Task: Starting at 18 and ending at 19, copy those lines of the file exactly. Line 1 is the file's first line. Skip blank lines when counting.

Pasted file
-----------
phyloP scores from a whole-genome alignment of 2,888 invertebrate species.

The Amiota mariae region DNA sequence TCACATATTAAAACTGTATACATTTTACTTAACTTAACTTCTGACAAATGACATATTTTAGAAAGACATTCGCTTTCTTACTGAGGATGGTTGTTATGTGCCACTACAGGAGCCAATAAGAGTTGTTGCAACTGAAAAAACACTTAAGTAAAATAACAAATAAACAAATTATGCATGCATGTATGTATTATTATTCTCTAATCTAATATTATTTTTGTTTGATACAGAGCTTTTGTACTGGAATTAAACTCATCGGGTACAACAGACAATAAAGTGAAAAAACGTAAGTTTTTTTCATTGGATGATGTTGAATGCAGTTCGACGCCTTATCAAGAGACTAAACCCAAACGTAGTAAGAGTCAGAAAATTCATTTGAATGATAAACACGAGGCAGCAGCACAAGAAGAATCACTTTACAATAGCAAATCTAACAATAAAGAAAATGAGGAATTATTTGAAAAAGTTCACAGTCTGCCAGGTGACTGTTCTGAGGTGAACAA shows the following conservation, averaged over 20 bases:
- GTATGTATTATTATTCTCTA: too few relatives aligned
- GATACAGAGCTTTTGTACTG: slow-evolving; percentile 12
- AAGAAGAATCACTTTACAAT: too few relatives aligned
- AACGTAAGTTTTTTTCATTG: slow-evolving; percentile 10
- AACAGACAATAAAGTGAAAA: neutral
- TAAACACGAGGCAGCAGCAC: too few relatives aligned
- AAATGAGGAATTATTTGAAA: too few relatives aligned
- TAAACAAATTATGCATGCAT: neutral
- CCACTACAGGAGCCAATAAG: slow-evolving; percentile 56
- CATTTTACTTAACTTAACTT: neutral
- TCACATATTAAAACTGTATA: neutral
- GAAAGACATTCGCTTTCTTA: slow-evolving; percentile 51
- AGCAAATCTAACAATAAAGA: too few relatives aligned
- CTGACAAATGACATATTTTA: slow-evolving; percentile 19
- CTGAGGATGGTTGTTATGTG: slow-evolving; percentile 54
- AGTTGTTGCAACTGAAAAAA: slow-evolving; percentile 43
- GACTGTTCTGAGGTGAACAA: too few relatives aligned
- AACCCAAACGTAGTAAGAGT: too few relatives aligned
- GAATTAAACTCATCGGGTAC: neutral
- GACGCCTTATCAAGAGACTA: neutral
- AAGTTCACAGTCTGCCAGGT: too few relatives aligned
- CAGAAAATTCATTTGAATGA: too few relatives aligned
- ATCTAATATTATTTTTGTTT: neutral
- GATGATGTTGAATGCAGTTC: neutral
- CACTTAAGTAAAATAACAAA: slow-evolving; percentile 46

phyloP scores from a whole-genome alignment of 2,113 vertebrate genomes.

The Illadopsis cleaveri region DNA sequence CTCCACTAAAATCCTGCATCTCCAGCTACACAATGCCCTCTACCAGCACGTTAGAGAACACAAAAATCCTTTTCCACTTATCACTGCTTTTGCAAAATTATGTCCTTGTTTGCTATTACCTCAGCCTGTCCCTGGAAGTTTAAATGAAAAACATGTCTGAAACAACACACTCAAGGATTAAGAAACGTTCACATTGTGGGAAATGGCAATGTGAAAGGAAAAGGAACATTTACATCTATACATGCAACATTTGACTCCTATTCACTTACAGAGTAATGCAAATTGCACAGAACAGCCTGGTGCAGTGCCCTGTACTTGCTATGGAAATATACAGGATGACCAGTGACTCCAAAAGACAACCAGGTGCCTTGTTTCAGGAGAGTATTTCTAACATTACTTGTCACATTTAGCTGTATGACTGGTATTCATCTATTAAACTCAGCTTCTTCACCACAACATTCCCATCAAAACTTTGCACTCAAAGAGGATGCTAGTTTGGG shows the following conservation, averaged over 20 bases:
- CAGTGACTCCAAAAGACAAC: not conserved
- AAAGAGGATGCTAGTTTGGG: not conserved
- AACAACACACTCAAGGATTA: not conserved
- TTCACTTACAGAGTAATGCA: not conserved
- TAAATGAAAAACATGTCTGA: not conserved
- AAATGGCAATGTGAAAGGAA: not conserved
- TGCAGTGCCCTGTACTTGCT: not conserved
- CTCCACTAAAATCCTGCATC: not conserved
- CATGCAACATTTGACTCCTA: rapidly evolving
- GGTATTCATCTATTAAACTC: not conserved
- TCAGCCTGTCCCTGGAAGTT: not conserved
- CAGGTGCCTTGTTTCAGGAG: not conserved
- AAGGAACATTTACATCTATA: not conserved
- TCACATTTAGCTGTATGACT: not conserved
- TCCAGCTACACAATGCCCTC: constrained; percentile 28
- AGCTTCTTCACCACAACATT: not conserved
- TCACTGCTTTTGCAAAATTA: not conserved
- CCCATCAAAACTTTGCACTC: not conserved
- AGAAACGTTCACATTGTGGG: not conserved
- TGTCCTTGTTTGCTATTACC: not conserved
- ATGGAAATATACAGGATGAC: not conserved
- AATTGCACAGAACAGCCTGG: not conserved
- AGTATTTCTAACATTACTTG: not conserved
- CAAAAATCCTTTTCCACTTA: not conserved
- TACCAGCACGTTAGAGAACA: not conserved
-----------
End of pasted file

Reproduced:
- AGTTGTTGCAACTGAAAAAA: slow-evolving; percentile 43
- GACTGTTCTGAGGTGAACAA: too few relatives aligned